Bonfires of Urbanity showcases three of the collective in fierce fashion, tossing up the controlled rage of Ledef’s blast beat rushes, side-eying vocals and cartoonish sirens in Purity Bynez, and to Death Grips-like effect in Hangar Queen featuring barked vocals by Kelly Mizrahi, with a paranoid, claustrophobic diagnosis of American contemporary culture in the EP’s most impressive part, Tone Pardon’s fractious anti-banger, Melania Carry.
Electro expert, Ekman on a dark and mysterious mission with Crème Organisation
Twisting up killer hydro-licks in Doomsday Argument, The Great Filter, and Post Singularity Day for fans of Ultradyne or Drexciya, then with a more acidic charge, jacking charge, Helena Hauff-style, in Antifragile and Into The Grey Goo.
Dom & Roland’s Dubs From The Dungeon series squeeze off two previously unreleased tech-steppers from DJ Krust dating to late ‘90s.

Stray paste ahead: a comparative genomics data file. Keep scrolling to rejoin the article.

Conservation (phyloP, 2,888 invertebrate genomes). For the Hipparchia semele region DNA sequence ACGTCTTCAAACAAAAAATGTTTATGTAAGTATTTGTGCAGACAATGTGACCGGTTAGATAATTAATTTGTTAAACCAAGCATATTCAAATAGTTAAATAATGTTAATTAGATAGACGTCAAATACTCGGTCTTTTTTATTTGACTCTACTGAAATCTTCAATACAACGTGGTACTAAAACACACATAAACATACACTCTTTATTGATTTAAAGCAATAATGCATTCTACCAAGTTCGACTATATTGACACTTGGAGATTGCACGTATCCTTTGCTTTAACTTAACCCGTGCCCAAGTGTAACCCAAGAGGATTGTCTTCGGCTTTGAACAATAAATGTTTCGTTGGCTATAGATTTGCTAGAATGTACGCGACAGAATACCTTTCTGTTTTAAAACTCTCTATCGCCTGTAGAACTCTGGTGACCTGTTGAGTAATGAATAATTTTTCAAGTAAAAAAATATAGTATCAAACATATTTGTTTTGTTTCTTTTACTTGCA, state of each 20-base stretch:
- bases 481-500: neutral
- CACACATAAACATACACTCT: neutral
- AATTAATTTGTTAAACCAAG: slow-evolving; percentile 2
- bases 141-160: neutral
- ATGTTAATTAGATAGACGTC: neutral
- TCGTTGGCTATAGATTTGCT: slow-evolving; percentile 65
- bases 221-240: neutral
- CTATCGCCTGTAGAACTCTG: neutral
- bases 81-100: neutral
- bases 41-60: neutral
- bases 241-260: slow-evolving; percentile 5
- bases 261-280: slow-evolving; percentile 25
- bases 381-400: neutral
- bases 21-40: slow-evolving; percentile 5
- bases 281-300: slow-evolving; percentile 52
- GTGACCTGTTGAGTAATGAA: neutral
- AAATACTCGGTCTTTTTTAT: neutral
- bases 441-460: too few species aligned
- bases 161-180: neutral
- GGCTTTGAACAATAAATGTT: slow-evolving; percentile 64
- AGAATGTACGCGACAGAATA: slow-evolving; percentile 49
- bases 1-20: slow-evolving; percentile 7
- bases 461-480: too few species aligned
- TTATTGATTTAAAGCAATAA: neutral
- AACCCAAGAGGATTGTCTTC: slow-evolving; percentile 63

Flip It is a clattering, boisterous roller built around distorted bass and his patented hardass drums.
Ivory Puzzle is more intriguing, harnessing devilish bass chicanery in a taut 2-step rollcage with signature attention to detail.
Venerable virtuoso guitarist Mike Cooper evokes rich imagery and narrative through simple means - lap steel guitar, FX and imagination - on a particularly personal, compelling solo journey for Room 40; an elegy to formative influences, acknowledging departed friends in beautifully affective style.
If you’ve ever heard a Mike Cooper album you’ll already no doubt be familiar with his peculiar kind of alchemy, taking traditional Pacific music and re-factoring it with electronic treatments influenced by his love of radio art and sound installations.
Now 75 years old - his music sounds utterly contemporary, situated somewhere between Takoma, Exotica, 4th World and Ambient musics; always with a minimal, evocative signature that honestly sounds quite unlike anything or anyone you’ll have heard before.